By Karen Gadbois, The Lens staff writer |
The City of New Orleans could pay millions of dollars in coming months to buy new recycling carts for residents, judging from a bid request issued by the city as part of a deal with the city’s trash haulers to add that service by May 2.
Mayor Mitch Landrieu’s administration did not answer a host of question on the matter, including why this expense was not disclosed sooner or a ballpark expectation for the cost. Late Monday, the administration said it will tap the city’s capital budget to pay for the carts.
In an unexpected devleopment, the service will be offered only upon request of residents, so not everyone would automatically be issued a recycling can, though every customer saw their trash fee doubled this year. Interested residents can now sign up to get a cart here.
The bid specifications seek carts similar to the regular trash containers used by the city’s three trash companies, rather than the small, open bins familiar to residents before Hurricane Katrina. The recycling carts will be 64 gallons, whereas the most common trash cart is 96 gallons.
Unlike the trash carts, which are owned by the haulers and emblazoned with their logos, the recycling cans will be owned by the city.
The most recent house counts list 66,000 places served by Richard’s Disposal, and 56,000 for Metro Disposal, for a total of 122,000 sites. A quick online check shows retail for the carts are between $60 and $130.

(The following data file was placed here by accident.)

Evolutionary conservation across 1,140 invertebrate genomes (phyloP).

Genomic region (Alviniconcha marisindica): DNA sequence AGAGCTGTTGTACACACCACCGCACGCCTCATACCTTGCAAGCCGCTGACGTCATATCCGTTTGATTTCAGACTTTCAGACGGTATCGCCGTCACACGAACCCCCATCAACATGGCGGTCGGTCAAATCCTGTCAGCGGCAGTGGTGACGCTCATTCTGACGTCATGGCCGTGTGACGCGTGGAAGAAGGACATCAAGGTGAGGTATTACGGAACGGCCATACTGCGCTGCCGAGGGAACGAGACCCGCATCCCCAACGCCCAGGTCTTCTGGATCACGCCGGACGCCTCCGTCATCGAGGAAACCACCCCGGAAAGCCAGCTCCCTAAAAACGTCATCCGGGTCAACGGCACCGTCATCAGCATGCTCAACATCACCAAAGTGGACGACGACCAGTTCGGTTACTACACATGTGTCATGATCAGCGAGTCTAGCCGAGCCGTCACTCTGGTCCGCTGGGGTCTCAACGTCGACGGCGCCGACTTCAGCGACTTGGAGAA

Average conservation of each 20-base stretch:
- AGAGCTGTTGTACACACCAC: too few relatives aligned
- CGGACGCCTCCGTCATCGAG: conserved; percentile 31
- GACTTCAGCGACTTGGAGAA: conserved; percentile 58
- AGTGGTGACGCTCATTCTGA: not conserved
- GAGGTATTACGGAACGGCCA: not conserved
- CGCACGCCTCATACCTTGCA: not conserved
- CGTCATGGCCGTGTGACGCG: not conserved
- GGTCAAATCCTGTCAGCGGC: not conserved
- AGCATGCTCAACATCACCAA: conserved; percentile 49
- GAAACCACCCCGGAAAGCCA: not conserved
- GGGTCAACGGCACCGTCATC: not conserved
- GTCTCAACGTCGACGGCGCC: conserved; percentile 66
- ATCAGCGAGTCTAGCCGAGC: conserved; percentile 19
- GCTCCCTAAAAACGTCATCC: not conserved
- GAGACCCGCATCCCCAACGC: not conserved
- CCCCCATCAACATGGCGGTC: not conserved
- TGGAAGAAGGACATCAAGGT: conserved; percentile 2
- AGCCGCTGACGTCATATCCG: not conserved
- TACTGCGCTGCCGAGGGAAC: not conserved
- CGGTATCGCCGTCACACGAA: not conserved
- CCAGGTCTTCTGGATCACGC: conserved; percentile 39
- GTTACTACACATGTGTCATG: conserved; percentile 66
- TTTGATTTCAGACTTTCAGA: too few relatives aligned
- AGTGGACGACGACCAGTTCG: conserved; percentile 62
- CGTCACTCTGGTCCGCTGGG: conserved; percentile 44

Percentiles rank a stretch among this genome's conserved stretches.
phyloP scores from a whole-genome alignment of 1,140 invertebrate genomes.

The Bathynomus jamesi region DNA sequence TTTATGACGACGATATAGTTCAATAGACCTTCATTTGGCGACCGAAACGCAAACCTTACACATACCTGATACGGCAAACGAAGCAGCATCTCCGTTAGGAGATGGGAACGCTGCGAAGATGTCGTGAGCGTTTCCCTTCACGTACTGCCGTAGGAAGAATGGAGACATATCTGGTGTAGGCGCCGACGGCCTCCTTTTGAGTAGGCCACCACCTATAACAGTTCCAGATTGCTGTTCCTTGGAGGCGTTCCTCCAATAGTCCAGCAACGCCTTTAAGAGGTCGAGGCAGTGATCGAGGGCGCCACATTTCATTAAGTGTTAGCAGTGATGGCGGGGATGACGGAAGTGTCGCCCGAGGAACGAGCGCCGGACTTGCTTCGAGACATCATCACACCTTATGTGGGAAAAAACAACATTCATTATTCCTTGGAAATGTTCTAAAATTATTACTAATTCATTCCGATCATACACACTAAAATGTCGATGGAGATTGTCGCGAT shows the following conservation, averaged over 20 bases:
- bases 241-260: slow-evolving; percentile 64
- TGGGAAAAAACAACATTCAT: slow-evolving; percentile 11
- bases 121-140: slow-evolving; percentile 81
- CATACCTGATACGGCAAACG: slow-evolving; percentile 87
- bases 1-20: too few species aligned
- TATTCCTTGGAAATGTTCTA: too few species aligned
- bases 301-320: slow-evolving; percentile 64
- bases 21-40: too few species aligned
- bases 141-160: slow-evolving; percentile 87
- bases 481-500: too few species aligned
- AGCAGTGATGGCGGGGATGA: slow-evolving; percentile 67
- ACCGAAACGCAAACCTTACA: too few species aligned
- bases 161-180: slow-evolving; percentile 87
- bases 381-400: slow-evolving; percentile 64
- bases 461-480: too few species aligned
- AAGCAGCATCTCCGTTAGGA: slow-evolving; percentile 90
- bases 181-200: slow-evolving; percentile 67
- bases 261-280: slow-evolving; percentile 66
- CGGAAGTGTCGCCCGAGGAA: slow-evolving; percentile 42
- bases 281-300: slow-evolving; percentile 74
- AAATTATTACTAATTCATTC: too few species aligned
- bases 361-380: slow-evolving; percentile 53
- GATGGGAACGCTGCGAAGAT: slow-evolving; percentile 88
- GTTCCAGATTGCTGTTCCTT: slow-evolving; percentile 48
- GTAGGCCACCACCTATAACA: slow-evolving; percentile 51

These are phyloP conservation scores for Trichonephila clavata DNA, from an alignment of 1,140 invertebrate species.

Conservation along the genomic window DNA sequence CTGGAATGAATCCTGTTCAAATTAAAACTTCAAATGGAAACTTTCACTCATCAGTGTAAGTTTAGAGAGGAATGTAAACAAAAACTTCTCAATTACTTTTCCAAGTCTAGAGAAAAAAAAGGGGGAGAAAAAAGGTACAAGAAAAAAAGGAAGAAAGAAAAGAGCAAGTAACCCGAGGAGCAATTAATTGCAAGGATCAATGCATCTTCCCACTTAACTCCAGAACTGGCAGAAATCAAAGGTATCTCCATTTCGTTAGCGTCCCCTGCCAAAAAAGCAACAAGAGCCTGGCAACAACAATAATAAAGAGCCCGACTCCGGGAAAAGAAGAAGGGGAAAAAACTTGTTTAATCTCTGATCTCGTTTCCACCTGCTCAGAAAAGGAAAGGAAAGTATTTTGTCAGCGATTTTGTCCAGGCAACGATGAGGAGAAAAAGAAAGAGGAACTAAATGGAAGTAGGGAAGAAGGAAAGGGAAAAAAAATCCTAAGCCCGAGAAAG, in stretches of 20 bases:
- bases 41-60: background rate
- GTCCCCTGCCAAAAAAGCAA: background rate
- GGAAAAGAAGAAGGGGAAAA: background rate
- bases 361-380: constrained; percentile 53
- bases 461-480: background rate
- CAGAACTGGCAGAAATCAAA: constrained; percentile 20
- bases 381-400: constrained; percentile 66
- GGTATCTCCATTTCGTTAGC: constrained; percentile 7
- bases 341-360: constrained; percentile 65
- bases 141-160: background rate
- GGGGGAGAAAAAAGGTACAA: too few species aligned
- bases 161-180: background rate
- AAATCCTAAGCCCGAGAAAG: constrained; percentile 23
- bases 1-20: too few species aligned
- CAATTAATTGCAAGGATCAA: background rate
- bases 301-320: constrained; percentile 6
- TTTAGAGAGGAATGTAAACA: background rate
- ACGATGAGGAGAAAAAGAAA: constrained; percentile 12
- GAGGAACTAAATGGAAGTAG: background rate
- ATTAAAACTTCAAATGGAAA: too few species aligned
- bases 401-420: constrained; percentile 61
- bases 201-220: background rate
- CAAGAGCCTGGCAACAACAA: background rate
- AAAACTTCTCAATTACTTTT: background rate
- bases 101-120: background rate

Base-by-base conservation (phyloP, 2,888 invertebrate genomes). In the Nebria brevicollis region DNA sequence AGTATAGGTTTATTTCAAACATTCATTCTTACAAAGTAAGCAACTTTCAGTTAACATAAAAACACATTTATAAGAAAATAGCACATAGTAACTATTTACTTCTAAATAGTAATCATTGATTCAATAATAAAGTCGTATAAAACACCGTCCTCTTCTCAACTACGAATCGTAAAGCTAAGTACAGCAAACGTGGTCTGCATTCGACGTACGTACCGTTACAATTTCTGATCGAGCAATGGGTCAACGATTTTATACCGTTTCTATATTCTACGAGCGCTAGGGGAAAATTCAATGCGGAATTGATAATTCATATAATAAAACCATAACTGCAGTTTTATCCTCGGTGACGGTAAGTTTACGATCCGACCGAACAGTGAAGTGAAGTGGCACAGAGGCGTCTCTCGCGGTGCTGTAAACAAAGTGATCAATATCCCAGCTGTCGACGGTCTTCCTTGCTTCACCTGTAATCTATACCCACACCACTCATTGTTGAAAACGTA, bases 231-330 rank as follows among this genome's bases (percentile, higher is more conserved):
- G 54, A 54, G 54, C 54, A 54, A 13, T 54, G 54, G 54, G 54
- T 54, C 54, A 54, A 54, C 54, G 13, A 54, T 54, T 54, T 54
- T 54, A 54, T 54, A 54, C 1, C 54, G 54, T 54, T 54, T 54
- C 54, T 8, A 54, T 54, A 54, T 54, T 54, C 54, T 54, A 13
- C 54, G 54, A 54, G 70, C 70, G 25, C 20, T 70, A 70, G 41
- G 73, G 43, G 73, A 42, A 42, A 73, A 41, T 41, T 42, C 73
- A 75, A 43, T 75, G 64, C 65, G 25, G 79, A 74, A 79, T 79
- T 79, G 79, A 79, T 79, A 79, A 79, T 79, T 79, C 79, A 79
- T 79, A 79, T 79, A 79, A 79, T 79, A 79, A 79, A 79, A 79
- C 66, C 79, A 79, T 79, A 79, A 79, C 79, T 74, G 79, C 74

Even if the lowest price is cut in half for a bulk purchase, the total would be $3.6 million. And that’s just for the no-frills model.
The city wants each bin to have a serial number stamped into it, along with a city logo. And the city also wants a price quote on what it would cost to add a radio-frequency identification chip in each cart. That technology would let a nearby scanner read the serial number and track information, such as frequency of usage.
The bid document says that information could be used “perhaps in the future as part of an incentive program.”
Metro and Richard’s cover all of the city except for the French Quarter and the Central Business District, which is handled by SDT Waste and Debris. That company has no plans to add recycling.
Since Jan. 1, customers have been paying twice as much for trash collection than they did last year, rising from $12 to $24 for a residential site. There’s been no change in service in that time.
The bid information says the carts are to be delivered no sooner than April 1 for the May 2 start of recycling pickup.
Uptown resident and small business owner Jarrod Broussard said he is happy to see the recycling program getting ready to come back, but he is wondering what the city is doing with the “funds accumulated for these services in the months that they aren’t being provided.”
If all residential customers pay the additional $12 for the four months in which there is no recycling, the city could raise nearly $6 million.